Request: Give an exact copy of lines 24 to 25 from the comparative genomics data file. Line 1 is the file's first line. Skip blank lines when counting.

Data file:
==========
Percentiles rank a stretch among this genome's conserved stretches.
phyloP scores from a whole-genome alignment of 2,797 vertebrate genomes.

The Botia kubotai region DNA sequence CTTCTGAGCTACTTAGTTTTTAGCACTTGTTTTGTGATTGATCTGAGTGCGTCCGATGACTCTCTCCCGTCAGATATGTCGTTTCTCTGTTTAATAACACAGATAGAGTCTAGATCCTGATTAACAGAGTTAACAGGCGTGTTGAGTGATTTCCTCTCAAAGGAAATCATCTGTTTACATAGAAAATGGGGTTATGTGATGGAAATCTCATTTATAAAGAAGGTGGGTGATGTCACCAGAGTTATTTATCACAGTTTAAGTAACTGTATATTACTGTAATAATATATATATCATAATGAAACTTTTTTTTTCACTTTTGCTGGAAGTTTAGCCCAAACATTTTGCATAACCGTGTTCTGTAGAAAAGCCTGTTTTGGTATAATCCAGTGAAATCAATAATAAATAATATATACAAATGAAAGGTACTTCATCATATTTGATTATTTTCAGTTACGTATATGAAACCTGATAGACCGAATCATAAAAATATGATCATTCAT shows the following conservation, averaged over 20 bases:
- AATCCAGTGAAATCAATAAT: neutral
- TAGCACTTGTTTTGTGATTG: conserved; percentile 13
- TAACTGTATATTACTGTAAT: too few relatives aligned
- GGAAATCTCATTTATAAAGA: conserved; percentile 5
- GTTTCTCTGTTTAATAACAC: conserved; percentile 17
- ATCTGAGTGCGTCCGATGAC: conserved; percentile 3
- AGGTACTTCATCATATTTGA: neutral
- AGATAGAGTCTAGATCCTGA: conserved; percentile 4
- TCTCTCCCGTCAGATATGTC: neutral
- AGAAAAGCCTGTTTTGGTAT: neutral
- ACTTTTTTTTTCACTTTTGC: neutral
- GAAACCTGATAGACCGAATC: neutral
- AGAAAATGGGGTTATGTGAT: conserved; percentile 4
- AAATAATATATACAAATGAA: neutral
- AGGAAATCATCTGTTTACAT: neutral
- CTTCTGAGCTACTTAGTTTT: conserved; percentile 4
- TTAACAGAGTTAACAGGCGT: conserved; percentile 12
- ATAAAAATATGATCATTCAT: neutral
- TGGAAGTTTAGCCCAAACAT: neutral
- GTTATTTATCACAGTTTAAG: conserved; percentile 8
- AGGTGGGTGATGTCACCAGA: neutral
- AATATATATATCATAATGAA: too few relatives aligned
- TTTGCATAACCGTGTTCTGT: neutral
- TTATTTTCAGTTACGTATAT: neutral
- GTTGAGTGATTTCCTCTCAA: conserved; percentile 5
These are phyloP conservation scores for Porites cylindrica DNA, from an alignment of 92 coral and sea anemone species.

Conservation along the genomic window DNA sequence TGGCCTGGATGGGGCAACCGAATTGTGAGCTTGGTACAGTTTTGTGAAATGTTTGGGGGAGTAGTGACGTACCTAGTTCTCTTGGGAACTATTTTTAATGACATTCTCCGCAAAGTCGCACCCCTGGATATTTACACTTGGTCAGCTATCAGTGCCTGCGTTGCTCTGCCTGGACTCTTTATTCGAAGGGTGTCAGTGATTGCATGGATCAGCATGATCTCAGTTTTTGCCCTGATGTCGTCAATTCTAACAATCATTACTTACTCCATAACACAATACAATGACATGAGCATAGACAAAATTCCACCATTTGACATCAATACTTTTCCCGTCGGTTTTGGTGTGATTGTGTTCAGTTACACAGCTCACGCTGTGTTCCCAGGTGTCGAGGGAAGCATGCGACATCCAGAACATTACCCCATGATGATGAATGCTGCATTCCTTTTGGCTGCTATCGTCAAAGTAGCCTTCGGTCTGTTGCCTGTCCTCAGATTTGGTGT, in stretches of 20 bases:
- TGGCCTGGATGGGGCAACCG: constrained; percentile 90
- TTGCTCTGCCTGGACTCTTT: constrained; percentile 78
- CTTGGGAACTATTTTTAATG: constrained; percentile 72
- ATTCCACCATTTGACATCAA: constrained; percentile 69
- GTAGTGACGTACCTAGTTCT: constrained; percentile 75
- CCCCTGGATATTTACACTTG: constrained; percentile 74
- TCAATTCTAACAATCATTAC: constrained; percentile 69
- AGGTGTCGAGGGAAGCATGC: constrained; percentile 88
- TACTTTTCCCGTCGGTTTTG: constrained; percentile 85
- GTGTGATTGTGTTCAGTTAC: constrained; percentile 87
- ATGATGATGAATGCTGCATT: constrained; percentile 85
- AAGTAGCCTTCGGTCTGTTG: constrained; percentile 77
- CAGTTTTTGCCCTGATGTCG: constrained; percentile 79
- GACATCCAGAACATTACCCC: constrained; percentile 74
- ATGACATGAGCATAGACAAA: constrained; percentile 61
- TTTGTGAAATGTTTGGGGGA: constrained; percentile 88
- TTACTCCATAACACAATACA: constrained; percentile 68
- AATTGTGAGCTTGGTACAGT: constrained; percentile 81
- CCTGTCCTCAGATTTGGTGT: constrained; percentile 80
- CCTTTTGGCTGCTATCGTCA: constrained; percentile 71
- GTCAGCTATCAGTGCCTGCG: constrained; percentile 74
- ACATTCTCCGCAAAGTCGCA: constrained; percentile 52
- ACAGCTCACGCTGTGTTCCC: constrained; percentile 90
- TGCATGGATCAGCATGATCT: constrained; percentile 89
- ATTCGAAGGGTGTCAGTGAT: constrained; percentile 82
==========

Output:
- AGGTGGGTGATGTCACCAGA: neutral
- AATATATATATCATAATGAA: too few relatives aligned